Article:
November 29, 2011 / 4:57 PM / 6 years ago

Spain's government says Franco's remains should be moved

3 Min Read

<p>People leave after attending mass at the basilica where the tombs of Spain's former dictator General Francisco Franco and Jose Antonio Primo de Rivera, founder of the right-wing group Falange, lie in the Valle de los Caidos (Valley of the Fallen) near Madrid November 20, 2011.Susana Vera</p>

MADRID (Reuters) - Spanish dictator General Francisco Franco's remains should be removed from a controversial monument outside Madrid, a commission named by the outgoing Socialist government recommended on Tuesday.

The commission also proposed building a visitors' center to explain the Valle de los Caidos (Valley of the Fallen), where 33,840 soldiers from both sides of Spain's 1936-39 Civil War are buried.

The giant mausoleum, hewn out of rock on a mountainside an hour's drive northwest of Madrid, has been criticized as the only remaining monument to a fascist leader in Europe.

"For the Valley of the Fallen to be given new meaning, free of ideological and political connotations, it must be reserved for the remains of victims of the war. Franco is the only person buried there who did not die in the war," Virgilio Zapatero, one of the commission presidents, told a news conference.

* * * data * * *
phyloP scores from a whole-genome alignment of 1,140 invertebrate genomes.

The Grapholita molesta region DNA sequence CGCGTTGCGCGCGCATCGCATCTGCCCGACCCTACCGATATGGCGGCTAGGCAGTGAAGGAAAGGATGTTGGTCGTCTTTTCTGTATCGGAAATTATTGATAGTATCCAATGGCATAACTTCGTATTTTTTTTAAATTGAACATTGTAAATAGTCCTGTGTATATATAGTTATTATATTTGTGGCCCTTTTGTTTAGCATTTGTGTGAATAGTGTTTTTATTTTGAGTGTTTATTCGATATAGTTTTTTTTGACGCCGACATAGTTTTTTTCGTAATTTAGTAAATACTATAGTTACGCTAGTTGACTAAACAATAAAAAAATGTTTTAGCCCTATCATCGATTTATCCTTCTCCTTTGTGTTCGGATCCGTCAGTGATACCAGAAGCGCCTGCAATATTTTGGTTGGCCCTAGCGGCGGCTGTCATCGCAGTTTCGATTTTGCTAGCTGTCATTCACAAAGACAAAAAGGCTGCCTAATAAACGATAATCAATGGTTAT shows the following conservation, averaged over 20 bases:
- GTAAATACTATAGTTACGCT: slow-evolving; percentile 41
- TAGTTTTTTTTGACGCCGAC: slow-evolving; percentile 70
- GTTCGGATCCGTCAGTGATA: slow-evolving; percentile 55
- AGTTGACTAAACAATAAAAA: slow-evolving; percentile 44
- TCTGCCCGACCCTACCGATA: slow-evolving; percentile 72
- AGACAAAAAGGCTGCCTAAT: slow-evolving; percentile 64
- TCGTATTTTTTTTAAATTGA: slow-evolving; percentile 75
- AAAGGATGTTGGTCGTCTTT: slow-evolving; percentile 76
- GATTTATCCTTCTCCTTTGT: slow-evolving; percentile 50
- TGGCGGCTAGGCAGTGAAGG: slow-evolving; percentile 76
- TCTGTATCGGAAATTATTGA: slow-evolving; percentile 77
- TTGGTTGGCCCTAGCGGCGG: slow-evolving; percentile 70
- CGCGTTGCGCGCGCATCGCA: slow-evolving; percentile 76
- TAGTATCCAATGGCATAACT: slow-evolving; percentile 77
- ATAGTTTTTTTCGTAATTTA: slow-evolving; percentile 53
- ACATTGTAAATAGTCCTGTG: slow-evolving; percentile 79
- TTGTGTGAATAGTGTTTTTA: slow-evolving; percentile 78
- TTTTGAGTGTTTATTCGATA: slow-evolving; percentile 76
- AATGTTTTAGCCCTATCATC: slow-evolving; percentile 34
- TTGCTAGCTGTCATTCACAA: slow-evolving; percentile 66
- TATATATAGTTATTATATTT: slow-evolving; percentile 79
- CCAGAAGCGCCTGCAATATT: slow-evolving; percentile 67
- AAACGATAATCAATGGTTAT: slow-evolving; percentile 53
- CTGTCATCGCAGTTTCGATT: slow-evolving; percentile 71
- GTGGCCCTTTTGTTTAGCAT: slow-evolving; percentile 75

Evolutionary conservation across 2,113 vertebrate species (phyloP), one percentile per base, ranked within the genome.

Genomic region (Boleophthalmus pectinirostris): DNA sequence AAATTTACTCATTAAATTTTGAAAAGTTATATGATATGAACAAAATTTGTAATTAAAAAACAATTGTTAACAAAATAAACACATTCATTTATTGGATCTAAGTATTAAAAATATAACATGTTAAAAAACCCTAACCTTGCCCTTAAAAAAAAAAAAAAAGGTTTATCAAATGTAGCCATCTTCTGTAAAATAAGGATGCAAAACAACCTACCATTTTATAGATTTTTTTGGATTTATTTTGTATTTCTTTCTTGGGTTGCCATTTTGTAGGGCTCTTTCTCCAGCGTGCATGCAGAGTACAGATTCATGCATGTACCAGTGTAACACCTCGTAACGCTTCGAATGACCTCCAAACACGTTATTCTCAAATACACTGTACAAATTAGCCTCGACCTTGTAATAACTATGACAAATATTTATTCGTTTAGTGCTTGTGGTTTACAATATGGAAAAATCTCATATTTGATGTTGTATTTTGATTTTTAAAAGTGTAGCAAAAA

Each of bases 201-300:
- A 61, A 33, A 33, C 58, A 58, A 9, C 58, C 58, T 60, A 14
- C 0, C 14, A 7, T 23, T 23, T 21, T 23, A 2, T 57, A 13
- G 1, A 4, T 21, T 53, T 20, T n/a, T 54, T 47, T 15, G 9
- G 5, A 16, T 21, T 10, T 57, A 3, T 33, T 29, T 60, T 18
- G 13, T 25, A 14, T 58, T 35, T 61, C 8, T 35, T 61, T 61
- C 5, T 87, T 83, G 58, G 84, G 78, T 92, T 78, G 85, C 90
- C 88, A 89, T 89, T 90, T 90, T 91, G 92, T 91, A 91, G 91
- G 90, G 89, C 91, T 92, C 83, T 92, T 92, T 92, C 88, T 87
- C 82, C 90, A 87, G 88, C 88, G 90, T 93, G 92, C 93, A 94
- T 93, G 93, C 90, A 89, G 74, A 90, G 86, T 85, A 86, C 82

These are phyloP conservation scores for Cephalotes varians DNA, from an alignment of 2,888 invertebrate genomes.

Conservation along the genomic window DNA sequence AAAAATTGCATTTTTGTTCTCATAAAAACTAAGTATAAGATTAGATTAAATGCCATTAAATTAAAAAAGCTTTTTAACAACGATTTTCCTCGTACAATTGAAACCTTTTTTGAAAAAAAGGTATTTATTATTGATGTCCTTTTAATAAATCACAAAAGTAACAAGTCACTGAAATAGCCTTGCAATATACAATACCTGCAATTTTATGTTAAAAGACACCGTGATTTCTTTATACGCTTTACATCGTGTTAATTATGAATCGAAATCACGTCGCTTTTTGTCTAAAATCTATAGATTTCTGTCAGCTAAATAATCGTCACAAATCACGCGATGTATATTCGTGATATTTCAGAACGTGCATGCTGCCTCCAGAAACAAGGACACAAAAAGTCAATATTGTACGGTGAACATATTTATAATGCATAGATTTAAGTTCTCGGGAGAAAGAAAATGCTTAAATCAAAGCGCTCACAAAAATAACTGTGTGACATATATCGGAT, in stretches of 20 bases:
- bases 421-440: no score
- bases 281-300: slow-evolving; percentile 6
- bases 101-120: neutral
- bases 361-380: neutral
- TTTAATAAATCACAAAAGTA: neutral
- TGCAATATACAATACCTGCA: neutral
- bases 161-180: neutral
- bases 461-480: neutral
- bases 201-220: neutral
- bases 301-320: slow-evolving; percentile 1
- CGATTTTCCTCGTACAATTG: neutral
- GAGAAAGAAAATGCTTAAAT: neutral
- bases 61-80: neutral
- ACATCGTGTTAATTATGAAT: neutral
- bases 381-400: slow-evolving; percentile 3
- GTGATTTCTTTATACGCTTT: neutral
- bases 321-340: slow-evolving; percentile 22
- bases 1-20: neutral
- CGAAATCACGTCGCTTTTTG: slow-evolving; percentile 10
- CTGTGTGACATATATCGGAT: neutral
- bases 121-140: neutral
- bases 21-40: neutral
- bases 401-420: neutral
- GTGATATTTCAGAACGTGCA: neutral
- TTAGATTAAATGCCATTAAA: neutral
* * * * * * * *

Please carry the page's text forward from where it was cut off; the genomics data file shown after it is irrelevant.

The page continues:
Franco died of natural causes in 1975 after ruling Spain for 36 years.

The commission's findings may come to nothing because the Socialists lost badly in the November 20 parliamentary election, the anniversary of his death.

The center-right People's Party, which will form a new government in mid-December, has not taken sides in the debate over the Valley.

In the past, however, the PP has consistently opposed examining the Civil War and Franco's ensuing decades-long dictatorship saying it would just re-open old wounds.

The commission said the Valley of the Fallen should become a memorial to recognize the losses on both sides of the war. That would mean leaving in the monument the remains of some 12,000 fighters from the losing Republican side.

The commission consulted with families who want their Republican relatives removed from the site, but decided it was too difficult to find and identify remains.

A visitors' center that explains why and how the center was built would help to dignify the remains of both sides, the commission decided.

Franco ordered the monument built and Republican prisoners were forced to carve it out of rock between 1940 and 1958, many of whom died.

The commission recognized that Franco's remains could not be moved without cross-party agreement in parliament, the consent of his descendents and the co-operation of the Catholic Church, since he was buried inside a basilica on the site.

The remains of Jose Antonio Primo de Rivera, founder of Spain's fascist Falange party, should stay at the site, the commission said, since he died during the war. However, he should be moved to a less prominent spot.

Reporting by Emma Pinedo; Writing by Fiona Ortiz; Editing by Angus MacSwan

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